As estrogen levels drop, so does oil production in your skin, causing excess dryness that can lead to a flaky complexion. The solution: Use a heavier-duty moisturizer more hydrating facial cream or oil and most importantly stay hydrated from the inside out. Drinking lots of water really does add moisture to parched skin.
In fact, they tend to gang up at night, says many of our patients making it tough to get a good night's sleep. Lowering the thermostat and using sheets made of breathable, cooling materials can help. So can deep, breathing from the belly. Simply breathing more slowly—aim for a total of six breaths per minute—can actually decrease the severity and frequency of hot flashes.
It’s true. Weight gain and menopause is a given. Without sufficient estrogen, the body tries to maintain some body fat—especially around the belly and hips. Even women who exercise regularly and eat well can experience weight gain. But you must continue sticking to your workouts or even starting a new regimen can go a long way toward keeping the pounds from really piling on—and also toward improving your mood and helping you sleep well. Start anything thing power walking, swimming, strength training moves that use your own body weight is all great. The key is exercising consistently and making it a lifestyle choice.
As if the hot flashes weren't vanity-wrecking enough, thinning hair (or even hair loss) is one symptom of menopause. Hair texture can change as well. Cindy Crawford came out with a hair care line to deal with her hair becoming dry and brittle due to those fluctuating hormones causing overall dryness in the body. So use mild shampoos and conditioners formulated to treat dry hair and avoid chemical treatments that can further weaken strands.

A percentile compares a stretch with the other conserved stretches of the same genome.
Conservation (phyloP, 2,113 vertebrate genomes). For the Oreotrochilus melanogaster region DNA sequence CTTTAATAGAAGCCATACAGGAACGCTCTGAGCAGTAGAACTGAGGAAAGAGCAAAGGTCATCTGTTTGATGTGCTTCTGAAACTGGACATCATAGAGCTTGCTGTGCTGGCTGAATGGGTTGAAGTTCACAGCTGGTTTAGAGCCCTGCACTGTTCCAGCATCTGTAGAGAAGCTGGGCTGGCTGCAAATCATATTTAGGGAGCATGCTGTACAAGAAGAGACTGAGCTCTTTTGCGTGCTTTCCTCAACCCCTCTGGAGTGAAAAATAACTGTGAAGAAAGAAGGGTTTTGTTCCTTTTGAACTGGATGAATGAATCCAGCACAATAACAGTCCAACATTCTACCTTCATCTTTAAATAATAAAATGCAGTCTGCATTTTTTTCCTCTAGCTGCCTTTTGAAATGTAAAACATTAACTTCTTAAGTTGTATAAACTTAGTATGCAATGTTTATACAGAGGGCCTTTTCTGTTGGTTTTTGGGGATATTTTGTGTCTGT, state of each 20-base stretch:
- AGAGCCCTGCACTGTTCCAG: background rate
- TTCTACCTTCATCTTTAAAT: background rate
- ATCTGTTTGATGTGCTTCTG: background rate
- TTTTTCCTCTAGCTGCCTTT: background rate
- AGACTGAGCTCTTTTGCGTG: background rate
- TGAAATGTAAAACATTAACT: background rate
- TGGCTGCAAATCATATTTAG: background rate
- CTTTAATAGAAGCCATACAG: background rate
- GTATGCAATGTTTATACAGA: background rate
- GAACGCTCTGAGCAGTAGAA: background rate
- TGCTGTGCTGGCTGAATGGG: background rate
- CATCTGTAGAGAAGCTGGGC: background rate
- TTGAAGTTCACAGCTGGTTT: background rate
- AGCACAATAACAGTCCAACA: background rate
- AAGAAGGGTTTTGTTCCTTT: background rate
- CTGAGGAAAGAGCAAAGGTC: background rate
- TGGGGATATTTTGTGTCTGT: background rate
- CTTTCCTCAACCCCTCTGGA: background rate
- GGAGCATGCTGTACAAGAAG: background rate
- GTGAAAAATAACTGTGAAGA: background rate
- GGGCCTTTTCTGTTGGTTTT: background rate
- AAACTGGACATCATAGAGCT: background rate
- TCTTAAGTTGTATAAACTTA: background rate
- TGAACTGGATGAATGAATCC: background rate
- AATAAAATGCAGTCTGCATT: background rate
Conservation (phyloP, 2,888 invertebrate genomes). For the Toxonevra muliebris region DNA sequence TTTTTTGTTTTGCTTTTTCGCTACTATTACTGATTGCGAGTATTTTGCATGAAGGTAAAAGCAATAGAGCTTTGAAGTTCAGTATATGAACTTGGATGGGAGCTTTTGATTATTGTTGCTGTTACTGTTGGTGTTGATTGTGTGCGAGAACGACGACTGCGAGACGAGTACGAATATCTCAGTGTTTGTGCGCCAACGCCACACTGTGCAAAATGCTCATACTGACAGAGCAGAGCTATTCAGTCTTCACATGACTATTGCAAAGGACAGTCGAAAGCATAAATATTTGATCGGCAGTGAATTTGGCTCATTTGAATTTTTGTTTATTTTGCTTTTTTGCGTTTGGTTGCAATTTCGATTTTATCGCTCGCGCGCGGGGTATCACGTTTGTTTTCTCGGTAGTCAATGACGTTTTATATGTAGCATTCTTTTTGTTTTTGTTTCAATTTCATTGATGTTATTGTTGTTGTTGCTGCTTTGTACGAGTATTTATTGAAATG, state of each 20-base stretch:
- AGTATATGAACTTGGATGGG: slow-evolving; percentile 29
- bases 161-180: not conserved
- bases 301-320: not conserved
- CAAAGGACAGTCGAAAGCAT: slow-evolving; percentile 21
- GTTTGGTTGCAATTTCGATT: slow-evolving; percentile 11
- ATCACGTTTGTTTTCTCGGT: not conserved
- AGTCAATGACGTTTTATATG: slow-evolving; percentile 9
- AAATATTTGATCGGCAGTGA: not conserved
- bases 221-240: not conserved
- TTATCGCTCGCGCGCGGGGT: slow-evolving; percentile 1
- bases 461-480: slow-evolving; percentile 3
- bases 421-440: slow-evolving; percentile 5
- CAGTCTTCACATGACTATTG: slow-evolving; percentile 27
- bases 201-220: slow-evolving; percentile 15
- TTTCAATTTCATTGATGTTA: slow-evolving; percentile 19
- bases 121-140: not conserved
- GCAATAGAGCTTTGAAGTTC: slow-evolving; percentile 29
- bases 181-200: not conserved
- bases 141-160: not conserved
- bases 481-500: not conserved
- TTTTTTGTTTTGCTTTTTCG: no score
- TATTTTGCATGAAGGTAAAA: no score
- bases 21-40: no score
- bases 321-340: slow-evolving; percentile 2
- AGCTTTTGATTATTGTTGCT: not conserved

Remember a time when you weren't on hormonal birth control, and your fluctuating hormones made you frisky at certain times of the month? Well, you're on a similar hormonal roller coaster now, which means your sex drive won't just dive deep into the depths of despair—it's likely to go up, too. Before menopause, hormonal shifts can lead to dramatic surges in estrogen, which means you may feel a lot more in the mood.
If you're not feeling turned on, it may be due to vaginal dryness, which, unlike those hot flashes and night sweats, doesn't tend to improve with time. Our vaginas have many estrogen receptors, and as estrogen levels decline, not only does the vagina get drier but it also gets less able to expand. The fix? Lube, and lots of it. Just because you're going through menopause doesn't mean you should stop having sex. Using a quality silicone lubricant can really alleviate painful sex caused by vaginal dryness.
Even if you used to sleep like a champ, menopause can do a number on your shut-eye—which can take a toll on your body, impacting energy levels, your emotions, your weight, and even our libido. So take that power nap every day if you need to because the more rested you are, the easier it can be to manage your symptoms.